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A Court Just Ordered the Government to Do Something About Smaller Airlines Seats

If you've ever contorted yourself into a cramped, legroom-lacking airline seat and wondered "have these gotten smaller?" you're not alone. And now, a federal court is addressing the safety implications of your question.

On Friday, a panel of judges on the United States District Court for Washington D.C. ordered the Federal Aviation Administration to address a petition filed by Flyers Rights, an advocacy group concerned with how smaller airline seats affect passenger safety and health.

Labeling it at one point as "the Case of the Incredible Shrinking Airline Seat," the court found that the FAA had not properly responded to the charges alleged in the petition, and had to "adequately address" how airline seat sizes and legroom potentially affect customer safety.  

The FAA extensively regulates airplane cabin design, but gives seat size and width little consideration, except that planes must be designed in a way that allows passengers and crew to evacuate within 90 seconds, the amount of time it takes for a standard airplane cabin to be fully engulfed in flames. 

Flyers Rights charged that because airline seats had gotten both closer together and smaller over the past few decades, with flights carrying heaver loads of passengers than ever, emergency egress from airplanes was hampered to the point that a safe evacuation was no longer a guarantee.

 

Beyond that, they claimed that passengers had less room to move around, increasing the risk of deep vein thrombosis, a condition where blood clots develop in the legs due to lack of movement.

The FAA had initially denied their petition, claiming that seat size and closeness has no effect on safety, that the size of seats are is not a high priority for them, and that  "modern, thinner seats ... provide more space than older seats," according to the court ruling. But the court found that the FAA had failed to demonstrate that seat size has no relation to evacuation time, and had used studies that never even addressed the issue.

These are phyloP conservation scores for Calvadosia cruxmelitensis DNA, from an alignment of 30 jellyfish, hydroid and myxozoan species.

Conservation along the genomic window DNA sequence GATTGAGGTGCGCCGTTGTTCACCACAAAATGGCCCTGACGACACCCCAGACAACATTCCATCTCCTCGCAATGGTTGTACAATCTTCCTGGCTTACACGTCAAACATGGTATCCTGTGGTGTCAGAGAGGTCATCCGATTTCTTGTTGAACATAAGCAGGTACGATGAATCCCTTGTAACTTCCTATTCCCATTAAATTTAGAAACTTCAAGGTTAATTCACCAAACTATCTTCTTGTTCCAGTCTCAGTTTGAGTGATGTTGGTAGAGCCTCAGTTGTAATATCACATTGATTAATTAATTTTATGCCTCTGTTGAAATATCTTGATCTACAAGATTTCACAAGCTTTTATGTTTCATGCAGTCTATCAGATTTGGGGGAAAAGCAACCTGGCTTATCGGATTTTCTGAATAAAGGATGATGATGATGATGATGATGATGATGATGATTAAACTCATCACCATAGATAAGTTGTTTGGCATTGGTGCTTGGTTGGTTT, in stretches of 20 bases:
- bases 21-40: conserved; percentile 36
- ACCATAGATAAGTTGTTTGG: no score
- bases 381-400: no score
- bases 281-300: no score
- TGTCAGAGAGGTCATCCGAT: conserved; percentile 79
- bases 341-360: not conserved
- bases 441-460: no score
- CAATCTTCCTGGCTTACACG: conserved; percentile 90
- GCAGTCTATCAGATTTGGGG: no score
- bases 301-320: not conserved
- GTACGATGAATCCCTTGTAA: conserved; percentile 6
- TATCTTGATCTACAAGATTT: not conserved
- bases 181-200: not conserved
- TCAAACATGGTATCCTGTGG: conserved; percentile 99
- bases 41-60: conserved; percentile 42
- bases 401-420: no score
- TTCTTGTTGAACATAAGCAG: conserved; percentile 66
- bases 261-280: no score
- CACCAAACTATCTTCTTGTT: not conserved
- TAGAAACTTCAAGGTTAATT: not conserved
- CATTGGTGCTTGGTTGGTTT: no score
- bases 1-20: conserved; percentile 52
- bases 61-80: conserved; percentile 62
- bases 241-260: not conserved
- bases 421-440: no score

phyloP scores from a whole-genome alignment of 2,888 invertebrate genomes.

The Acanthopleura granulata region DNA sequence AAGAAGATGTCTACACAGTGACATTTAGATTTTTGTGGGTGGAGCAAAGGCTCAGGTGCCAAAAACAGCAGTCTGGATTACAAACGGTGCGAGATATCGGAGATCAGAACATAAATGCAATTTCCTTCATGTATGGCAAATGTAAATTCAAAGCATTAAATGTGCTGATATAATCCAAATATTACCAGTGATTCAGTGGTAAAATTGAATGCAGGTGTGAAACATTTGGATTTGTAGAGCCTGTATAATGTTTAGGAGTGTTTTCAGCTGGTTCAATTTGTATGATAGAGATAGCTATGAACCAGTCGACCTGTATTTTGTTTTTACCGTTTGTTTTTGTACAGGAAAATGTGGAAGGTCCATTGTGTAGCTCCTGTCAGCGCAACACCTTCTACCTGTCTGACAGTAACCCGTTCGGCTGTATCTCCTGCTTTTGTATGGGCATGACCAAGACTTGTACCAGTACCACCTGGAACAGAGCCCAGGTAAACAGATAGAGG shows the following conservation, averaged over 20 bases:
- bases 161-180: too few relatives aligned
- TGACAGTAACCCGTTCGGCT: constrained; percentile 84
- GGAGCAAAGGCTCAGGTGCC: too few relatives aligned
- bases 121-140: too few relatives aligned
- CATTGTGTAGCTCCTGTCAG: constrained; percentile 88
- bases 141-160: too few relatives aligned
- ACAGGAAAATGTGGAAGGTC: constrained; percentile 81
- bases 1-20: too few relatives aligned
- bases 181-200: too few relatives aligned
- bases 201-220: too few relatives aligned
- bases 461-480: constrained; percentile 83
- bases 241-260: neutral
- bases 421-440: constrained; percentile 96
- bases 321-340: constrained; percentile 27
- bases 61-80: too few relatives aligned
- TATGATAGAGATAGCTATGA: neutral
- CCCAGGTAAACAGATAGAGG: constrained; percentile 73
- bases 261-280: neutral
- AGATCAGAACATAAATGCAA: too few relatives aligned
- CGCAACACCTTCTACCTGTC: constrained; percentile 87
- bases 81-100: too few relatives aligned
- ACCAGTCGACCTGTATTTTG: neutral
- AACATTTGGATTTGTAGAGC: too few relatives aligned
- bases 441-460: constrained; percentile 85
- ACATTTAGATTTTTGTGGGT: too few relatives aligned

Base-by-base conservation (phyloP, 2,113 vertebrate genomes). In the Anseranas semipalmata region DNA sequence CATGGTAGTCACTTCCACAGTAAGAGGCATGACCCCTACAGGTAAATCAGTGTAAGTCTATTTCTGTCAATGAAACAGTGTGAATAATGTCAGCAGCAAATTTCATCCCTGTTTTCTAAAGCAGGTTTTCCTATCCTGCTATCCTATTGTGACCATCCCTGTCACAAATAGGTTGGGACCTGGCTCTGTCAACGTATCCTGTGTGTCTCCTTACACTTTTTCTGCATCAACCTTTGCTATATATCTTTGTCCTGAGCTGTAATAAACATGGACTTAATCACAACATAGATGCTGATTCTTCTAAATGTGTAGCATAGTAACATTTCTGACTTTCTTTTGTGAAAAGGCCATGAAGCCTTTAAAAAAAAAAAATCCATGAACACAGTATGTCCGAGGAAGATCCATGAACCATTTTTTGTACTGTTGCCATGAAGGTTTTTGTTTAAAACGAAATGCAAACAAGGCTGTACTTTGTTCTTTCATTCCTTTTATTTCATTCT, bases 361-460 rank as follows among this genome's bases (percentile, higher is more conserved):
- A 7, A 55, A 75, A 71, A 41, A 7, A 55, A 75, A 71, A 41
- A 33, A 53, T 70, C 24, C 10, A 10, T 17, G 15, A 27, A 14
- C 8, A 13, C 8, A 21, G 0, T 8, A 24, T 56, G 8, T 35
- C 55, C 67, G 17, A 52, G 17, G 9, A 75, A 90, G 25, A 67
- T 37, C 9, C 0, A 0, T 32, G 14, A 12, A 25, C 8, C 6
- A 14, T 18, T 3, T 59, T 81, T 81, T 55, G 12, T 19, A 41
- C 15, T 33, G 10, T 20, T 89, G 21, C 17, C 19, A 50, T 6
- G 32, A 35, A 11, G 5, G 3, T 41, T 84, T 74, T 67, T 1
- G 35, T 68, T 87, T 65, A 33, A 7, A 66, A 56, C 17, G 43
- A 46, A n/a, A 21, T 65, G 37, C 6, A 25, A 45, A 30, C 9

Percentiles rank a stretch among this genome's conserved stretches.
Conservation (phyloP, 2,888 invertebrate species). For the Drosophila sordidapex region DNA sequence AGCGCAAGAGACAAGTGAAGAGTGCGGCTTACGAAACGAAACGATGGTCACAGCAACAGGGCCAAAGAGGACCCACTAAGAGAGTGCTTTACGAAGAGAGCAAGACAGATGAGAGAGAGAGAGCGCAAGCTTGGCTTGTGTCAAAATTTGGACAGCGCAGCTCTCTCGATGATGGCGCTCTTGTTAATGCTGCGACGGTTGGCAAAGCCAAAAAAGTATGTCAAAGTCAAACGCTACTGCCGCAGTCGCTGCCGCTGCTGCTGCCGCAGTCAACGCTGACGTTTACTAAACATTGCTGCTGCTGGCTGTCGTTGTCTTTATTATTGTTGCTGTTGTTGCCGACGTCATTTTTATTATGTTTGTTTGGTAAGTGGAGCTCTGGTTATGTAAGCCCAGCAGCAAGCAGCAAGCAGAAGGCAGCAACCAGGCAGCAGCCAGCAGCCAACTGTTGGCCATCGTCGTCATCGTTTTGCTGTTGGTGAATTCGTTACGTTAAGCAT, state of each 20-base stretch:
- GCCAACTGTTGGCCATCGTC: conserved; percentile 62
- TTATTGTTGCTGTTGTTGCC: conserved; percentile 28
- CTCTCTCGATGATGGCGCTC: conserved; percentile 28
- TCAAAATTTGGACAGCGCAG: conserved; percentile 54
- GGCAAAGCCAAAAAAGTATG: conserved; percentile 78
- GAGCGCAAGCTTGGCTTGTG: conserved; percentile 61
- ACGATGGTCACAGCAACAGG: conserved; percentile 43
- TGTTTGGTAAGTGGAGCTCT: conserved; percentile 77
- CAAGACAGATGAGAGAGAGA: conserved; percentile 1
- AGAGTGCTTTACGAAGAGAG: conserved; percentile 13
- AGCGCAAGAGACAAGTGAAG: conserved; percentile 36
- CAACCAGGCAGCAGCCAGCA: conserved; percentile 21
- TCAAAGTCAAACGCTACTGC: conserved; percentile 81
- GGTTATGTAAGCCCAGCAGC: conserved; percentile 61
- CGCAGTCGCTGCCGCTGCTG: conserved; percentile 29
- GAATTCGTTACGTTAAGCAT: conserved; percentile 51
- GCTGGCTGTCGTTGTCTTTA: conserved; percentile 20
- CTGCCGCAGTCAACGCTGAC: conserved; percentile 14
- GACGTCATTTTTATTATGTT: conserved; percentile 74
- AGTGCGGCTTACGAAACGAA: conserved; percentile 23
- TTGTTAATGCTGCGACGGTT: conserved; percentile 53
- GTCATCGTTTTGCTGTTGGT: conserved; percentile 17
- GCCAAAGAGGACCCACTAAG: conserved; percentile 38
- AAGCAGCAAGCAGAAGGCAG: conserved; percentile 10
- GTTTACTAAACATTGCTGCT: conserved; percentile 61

Data from both the Flyers Rights petition and other sources corroborates the group's charges. Airline seats have seen profound reductions in seat width, armrest size, legroom, and the distance between rows of seats. With smaller seats crammed closer together, airlines can fit more passengers on flights, meaning more people are squirming around in less space.

According to data reported by USA Today, the distance between seats in one row to the next, known as "seat pitch," has decreased dramatically in the last two decades for every major U.S. carrier. Depending on the flight, United has lost between two to five inches of legroom since the 1980s, and American has lost three inches just since 2002. And seat pitch is even worse for regional airlines, with Spirit having just a little over two feet between seats.

Airline seats are also smaller now than they've been in decades. In the 1980s, airline seats were about 20 inches wide, on average. Today, they average between 17 and 18 inches. Meanwhile, USA Today also reported that even back in 2002, the average American's hip width was 20.6 inches. And today, airline passengers are heavier than ever. As USA Today's analysis put it, "the roomiest economy seats you can book on the nation's four largest airlines are narrower than the tightest economy seats offered in the 1990s."

While measures have come up in Congress to force the FAA to regulate seat pitch and width, they've all failed after coming to a vote, most recently in the Senate last year. It's also important to note that the ruling doesn't mandate that the FAA has do anything to increase seat size, only to examine its effect on safety. They are also free to deny the petition again, after giving it the consideration the court required.